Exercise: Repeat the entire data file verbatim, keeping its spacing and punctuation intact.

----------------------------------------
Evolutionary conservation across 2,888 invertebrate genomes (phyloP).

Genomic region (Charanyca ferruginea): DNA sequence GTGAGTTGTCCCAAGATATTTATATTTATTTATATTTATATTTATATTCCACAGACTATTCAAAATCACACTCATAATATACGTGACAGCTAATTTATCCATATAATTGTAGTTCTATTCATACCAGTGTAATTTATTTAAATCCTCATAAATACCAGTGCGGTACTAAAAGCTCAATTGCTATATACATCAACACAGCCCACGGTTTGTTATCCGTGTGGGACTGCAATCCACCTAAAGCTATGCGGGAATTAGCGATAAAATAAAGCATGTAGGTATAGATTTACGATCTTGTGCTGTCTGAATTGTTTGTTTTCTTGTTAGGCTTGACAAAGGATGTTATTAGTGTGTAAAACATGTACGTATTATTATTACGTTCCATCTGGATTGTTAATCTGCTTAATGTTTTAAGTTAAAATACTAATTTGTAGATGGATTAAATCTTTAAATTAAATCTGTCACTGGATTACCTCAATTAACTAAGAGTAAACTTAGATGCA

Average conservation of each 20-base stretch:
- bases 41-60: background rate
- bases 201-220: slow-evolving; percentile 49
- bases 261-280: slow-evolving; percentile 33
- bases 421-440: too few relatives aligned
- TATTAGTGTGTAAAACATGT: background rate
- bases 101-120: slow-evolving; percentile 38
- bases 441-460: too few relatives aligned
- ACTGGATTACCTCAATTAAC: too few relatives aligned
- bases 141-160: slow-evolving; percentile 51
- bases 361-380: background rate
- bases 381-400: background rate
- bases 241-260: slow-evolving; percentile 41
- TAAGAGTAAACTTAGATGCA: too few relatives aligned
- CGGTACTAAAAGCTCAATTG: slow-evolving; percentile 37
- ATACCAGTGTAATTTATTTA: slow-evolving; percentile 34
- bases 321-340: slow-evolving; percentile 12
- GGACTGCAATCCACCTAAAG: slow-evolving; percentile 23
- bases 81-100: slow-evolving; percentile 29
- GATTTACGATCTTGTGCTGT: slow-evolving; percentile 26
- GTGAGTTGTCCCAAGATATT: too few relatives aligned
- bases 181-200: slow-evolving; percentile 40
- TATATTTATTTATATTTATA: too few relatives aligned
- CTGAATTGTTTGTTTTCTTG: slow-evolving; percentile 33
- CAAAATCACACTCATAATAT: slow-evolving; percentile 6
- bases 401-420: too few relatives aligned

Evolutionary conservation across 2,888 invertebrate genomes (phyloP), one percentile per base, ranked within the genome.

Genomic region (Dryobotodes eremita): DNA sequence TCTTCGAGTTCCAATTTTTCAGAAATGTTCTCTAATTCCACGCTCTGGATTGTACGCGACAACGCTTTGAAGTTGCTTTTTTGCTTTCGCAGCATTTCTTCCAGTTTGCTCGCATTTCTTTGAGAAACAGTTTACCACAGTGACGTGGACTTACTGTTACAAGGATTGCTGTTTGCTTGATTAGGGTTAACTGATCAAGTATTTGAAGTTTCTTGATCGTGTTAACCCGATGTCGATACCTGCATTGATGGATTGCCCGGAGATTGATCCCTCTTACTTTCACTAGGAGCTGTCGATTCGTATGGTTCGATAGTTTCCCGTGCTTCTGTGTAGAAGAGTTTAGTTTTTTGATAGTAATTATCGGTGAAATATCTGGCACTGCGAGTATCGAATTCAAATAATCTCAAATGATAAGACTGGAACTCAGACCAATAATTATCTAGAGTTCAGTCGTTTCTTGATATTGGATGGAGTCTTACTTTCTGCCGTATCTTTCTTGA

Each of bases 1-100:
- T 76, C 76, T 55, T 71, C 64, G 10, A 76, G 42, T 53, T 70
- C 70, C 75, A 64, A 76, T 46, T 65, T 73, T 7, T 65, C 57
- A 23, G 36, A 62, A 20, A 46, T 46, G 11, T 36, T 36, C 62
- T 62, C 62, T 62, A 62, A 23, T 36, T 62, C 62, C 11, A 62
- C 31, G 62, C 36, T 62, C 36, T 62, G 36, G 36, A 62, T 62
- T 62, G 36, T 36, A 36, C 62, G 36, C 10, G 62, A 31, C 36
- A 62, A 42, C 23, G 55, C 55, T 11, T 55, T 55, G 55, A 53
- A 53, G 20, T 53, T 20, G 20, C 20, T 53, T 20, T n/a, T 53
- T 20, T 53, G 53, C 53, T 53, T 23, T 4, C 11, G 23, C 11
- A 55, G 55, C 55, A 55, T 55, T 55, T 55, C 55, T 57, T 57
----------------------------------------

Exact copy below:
Evolutionary conservation across 2,888 invertebrate genomes (phyloP).

Genomic region (Charanyca ferruginea): DNA sequence GTGAGTTGTCCCAAGATATTTATATTTATTTATATTTATATTTATATTCCACAGACTATTCAAAATCACACTCATAATATACGTGACAGCTAATTTATCCATATAATTGTAGTTCTATTCATACCAGTGTAATTTATTTAAATCCTCATAAATACCAGTGCGGTACTAAAAGCTCAATTGCTATATACATCAACACAGCCCACGGTTTGTTATCCGTGTGGGACTGCAATCCACCTAAAGCTATGCGGGAATTAGCGATAAAATAAAGCATGTAGGTATAGATTTACGATCTTGTGCTGTCTGAATTGTTTGTTTTCTTGTTAGGCTTGACAAAGGATGTTATTAGTGTGTAAAACATGTACGTATTATTATTACGTTCCATCTGGATTGTTAATCTGCTTAATGTTTTAAGTTAAAATACTAATTTGTAGATGGATTAAATCTTTAAATTAAATCTGTCACTGGATTACCTCAATTAACTAAGAGTAAACTTAGATGCA

Average conservation of each 20-base stretch:
- bases 41-60: background rate
- bases 201-220: slow-evolving; percentile 49
- bases 261-280: slow-evolving; percentile 33
- bases 421-440: too few relatives aligned
- TATTAGTGTGTAAAACATGT: background rate
- bases 101-120: slow-evolving; percentile 38
- bases 441-460: too few relatives aligned
- ACTGGATTACCTCAATTAAC: too few relatives aligned
- bases 141-160: slow-evolving; percentile 51
- bases 361-380: background rate
- bases 381-400: background rate
- bases 241-260: slow-evolving; percentile 41
- TAAGAGTAAACTTAGATGCA: too few relatives aligned
- CGGTACTAAAAGCTCAATTG: slow-evolving; percentile 37
- ATACCAGTGTAATTTATTTA: slow-evolving; percentile 34
- bases 321-340: slow-evolving; percentile 12
- GGACTGCAATCCACCTAAAG: slow-evolving; percentile 23
- bases 81-100: slow-evolving; percentile 29
- GATTTACGATCTTGTGCTGT: slow-evolving; percentile 26
- GTGAGTTGTCCCAAGATATT: too few relatives aligned
- bases 181-200: slow-evolving; percentile 40
- TATATTTATTTATATTTATA: too few relatives aligned
- CTGAATTGTTTGTTTTCTTG: slow-evolving; percentile 33
- CAAAATCACACTCATAATAT: slow-evolving; percentile 6
- bases 401-420: too few relatives aligned

Evolutionary conservation across 2,888 invertebrate genomes (phyloP), one percentile per base, ranked within the genome.

Genomic region (Dryobotodes eremita): DNA sequence TCTTCGAGTTCCAATTTTTCAGAAATGTTCTCTAATTCCACGCTCTGGATTGTACGCGACAACGCTTTGAAGTTGCTTTTTTGCTTTCGCAGCATTTCTTCCAGTTTGCTCGCATTTCTTTGAGAAACAGTTTACCACAGTGACGTGGACTTACTGTTACAAGGATTGCTGTTTGCTTGATTAGGGTTAACTGATCAAGTATTTGAAGTTTCTTGATCGTGTTAACCCGATGTCGATACCTGCATTGATGGATTGCCCGGAGATTGATCCCTCTTACTTTCACTAGGAGCTGTCGATTCGTATGGTTCGATAGTTTCCCGTGCTTCTGTGTAGAAGAGTTTAGTTTTTTGATAGTAATTATCGGTGAAATATCTGGCACTGCGAGTATCGAATTCAAATAATCTCAAATGATAAGACTGGAACTCAGACCAATAATTATCTAGAGTTCAGTCGTTTCTTGATATTGGATGGAGTCTTACTTTCTGCCGTATCTTTCTTGA

Each of bases 1-100:
- T 76, C 76, T 55, T 71, C 64, G 10, A 76, G 42, T 53, T 70
- C 70, C 75, A 64, A 76, T 46, T 65, T 73, T 7, T 65, C 57
- A 23, G 36, A 62, A 20, A 46, T 46, G 11, T 36, T 36, C 62
- T 62, C 62, T 62, A 62, A 23, T 36, T 62, C 62, C 11, A 62
- C 31, G 62, C 36, T 62, C 36, T 62, G 36, G 36, A 62, T 62
- T 62, G 36, T 36, A 36, C 62, G 36, C 10, G 62, A 31, C 36
- A 62, A 42, C 23, G 55, C 55, T 11, T 55, T 55, G 55, A 53
- A 53, G 20, T 53, T 20, G 20, C 20, T 53, T 20, T n/a, T 53
- T 20, T 53, G 53, C 53, T 53, T 23, T 4, C 11, G 23, C 11
- A 55, G 55, C 55, A 55, T 55, T 55, T 55, C 55, T 57, T 57